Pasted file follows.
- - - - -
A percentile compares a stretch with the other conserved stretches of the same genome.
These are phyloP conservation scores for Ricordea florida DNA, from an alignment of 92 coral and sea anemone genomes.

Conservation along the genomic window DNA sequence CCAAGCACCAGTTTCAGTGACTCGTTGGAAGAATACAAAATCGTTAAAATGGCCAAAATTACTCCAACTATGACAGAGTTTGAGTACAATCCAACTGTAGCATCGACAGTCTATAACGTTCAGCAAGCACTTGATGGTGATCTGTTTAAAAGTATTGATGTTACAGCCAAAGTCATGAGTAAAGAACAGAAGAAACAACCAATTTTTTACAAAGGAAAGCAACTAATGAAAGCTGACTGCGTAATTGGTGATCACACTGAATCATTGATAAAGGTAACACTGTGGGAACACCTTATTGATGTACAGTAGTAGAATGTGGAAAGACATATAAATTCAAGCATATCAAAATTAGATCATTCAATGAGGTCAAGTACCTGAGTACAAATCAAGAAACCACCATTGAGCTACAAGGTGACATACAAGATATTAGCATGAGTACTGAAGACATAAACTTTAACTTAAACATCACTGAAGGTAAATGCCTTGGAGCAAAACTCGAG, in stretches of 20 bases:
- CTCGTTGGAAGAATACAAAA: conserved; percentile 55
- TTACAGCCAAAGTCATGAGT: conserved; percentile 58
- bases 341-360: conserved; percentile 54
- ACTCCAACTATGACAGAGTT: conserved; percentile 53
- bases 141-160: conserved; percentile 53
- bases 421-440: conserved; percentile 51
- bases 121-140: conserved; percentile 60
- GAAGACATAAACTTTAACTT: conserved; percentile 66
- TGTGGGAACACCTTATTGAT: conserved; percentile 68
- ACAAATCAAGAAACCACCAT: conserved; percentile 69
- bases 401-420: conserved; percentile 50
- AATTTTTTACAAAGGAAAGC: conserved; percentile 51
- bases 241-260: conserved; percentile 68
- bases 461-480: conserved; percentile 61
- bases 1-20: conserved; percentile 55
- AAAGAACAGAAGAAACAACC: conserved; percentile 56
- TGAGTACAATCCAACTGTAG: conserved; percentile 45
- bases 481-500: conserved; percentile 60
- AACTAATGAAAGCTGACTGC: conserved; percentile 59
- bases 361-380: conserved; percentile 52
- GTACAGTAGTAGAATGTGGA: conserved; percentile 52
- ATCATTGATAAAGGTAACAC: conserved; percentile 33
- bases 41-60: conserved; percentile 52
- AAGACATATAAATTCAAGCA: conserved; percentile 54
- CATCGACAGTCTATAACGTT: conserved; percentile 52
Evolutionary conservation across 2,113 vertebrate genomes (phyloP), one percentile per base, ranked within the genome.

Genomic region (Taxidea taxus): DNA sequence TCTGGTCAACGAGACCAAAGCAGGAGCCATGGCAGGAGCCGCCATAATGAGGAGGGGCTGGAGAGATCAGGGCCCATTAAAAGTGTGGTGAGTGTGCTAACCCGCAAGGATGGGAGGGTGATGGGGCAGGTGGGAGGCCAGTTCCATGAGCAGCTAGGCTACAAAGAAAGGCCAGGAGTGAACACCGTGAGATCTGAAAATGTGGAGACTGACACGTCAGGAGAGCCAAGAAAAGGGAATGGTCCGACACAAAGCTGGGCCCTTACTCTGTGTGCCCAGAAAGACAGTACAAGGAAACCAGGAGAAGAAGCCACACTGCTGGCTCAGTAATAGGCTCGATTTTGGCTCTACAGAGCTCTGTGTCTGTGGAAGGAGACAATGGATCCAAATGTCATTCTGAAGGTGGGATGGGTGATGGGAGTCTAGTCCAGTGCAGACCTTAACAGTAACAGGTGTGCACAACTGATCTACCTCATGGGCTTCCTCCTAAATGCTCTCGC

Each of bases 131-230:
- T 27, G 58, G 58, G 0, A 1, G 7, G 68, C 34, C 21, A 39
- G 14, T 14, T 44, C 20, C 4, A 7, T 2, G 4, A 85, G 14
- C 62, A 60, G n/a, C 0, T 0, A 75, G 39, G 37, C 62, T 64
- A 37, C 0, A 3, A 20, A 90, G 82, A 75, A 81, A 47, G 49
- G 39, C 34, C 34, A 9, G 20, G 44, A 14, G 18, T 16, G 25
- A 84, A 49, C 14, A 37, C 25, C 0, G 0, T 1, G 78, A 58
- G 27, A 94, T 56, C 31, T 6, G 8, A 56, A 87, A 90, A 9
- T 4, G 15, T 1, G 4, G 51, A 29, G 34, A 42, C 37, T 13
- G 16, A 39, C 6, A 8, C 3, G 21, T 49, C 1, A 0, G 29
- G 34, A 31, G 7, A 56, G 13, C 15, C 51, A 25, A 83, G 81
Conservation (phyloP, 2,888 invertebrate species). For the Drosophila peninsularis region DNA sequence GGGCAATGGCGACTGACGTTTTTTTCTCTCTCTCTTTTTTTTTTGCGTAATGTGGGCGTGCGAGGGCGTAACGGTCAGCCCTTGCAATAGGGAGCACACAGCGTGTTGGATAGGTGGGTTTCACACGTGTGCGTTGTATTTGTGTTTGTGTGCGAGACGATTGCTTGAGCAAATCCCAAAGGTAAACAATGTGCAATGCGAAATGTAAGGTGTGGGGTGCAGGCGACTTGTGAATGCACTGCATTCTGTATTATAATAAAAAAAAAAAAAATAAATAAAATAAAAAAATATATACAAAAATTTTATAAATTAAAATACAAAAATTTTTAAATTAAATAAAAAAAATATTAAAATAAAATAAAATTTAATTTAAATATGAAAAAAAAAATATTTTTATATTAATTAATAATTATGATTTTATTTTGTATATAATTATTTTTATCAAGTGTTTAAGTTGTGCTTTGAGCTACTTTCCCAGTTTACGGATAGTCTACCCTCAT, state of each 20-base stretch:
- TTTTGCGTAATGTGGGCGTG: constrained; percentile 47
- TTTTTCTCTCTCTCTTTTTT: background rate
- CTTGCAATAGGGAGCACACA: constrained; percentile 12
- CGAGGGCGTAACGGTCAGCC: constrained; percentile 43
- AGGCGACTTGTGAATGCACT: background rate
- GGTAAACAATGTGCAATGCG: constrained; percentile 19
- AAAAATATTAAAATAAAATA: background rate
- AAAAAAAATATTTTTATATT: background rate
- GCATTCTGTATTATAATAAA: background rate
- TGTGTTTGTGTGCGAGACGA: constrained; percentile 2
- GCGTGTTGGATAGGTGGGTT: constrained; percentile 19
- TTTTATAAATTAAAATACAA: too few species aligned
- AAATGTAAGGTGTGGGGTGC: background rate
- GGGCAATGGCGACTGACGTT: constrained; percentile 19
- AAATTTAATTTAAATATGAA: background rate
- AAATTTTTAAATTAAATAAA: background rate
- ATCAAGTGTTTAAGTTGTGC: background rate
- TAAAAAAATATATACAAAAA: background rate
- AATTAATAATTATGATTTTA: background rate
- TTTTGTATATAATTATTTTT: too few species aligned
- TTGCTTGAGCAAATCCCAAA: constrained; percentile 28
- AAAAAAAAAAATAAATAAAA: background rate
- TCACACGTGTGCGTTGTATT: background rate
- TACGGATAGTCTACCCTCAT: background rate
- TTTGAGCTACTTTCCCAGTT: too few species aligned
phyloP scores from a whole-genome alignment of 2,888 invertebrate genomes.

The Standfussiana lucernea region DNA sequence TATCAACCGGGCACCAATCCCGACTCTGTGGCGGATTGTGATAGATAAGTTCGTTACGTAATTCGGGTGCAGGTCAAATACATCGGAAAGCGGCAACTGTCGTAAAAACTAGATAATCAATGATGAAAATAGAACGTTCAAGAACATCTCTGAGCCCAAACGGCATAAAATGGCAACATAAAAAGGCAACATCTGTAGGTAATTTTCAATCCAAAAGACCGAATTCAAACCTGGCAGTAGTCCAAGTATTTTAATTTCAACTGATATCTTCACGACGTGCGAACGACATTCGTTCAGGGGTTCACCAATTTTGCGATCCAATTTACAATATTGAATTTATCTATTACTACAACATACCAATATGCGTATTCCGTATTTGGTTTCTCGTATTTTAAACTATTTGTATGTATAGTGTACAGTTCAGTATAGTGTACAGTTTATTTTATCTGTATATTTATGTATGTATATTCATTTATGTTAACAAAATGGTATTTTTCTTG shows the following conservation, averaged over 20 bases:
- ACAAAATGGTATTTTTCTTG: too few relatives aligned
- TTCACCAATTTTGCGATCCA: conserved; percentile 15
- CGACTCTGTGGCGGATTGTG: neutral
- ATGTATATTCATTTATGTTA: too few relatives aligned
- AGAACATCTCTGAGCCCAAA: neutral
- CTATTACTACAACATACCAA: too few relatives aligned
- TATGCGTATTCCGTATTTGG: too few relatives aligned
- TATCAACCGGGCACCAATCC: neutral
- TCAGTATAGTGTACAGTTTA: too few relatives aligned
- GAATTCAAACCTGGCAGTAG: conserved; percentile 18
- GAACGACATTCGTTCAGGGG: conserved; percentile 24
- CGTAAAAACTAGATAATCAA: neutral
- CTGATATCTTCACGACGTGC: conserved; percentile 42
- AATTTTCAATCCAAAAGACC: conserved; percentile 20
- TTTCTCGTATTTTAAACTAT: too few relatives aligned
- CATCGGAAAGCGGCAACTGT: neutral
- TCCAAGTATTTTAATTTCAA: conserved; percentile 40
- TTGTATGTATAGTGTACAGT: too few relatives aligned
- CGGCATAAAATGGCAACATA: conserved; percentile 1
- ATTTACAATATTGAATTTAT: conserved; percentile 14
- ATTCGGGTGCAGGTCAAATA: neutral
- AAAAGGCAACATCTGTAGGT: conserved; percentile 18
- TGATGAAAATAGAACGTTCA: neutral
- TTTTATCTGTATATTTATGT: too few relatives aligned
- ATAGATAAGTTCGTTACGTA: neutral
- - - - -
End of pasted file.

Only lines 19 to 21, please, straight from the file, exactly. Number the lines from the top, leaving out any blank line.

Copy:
- AAAGAACAGAAGAAACAACC: conserved; percentile 56
- TGAGTACAATCCAACTGTAG: conserved; percentile 45
- bases 481-500: conserved; percentile 60